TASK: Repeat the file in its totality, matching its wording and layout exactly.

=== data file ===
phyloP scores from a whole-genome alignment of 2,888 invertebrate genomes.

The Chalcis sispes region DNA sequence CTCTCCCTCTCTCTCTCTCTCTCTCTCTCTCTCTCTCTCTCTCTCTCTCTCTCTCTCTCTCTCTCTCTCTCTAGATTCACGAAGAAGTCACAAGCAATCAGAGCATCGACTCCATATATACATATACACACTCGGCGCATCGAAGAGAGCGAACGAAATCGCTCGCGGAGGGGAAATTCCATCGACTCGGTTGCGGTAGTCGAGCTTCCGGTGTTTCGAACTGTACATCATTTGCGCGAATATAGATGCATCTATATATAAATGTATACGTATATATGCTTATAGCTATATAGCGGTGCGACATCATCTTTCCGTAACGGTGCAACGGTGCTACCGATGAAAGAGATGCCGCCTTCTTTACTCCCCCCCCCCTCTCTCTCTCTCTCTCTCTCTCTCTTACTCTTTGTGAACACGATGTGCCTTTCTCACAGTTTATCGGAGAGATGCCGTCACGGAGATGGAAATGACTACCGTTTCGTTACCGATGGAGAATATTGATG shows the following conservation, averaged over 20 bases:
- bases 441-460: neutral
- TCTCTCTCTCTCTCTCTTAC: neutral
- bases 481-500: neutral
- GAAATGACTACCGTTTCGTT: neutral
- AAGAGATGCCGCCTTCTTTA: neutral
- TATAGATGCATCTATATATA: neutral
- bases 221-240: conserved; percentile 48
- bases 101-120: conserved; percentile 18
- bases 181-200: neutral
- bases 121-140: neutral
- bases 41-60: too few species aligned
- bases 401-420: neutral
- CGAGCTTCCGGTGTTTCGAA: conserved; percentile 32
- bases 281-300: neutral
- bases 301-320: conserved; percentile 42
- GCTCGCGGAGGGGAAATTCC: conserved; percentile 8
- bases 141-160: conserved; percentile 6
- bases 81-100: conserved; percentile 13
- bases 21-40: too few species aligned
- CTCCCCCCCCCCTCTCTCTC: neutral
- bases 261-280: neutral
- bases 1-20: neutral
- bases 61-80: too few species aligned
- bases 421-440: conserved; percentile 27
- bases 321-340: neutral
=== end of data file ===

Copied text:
phyloP scores from a whole-genome alignment of 2,888 invertebrate genomes.

The Chalcis sispes region DNA sequence CTCTCCCTCTCTCTCTCTCTCTCTCTCTCTCTCTCTCTCTCTCTCTCTCTCTCTCTCTCTCTCTCTCTCTCTAGATTCACGAAGAAGTCACAAGCAATCAGAGCATCGACTCCATATATACATATACACACTCGGCGCATCGAAGAGAGCGAACGAAATCGCTCGCGGAGGGGAAATTCCATCGACTCGGTTGCGGTAGTCGAGCTTCCGGTGTTTCGAACTGTACATCATTTGCGCGAATATAGATGCATCTATATATAAATGTATACGTATATATGCTTATAGCTATATAGCGGTGCGACATCATCTTTCCGTAACGGTGCAACGGTGCTACCGATGAAAGAGATGCCGCCTTCTTTACTCCCCCCCCCCTCTCTCTCTCTCTCTCTCTCTCTCTTACTCTTTGTGAACACGATGTGCCTTTCTCACAGTTTATCGGAGAGATGCCGTCACGGAGATGGAAATGACTACCGTTTCGTTACCGATGGAGAATATTGATG shows the following conservation, averaged over 20 bases:
- bases 441-460: neutral
- TCTCTCTCTCTCTCTCTTAC: neutral
- bases 481-500: neutral
- GAAATGACTACCGTTTCGTT: neutral
- AAGAGATGCCGCCTTCTTTA: neutral
- TATAGATGCATCTATATATA: neutral
- bases 221-240: conserved; percentile 48
- bases 101-120: conserved; percentile 18
- bases 181-200: neutral
- bases 121-140: neutral
- bases 41-60: too few species aligned
- bases 401-420: neutral
- CGAGCTTCCGGTGTTTCGAA: conserved; percentile 32
- bases 281-300: neutral
- bases 301-320: conserved; percentile 42
- GCTCGCGGAGGGGAAATTCC: conserved; percentile 8
- bases 141-160: conserved; percentile 6
- bases 81-100: conserved; percentile 13
- bases 21-40: too few species aligned
- CTCCCCCCCCCCTCTCTCTC: neutral
- bases 261-280: neutral
- bases 1-20: neutral
- bases 61-80: too few species aligned
- bases 421-440: conserved; percentile 27
- bases 321-340: neutral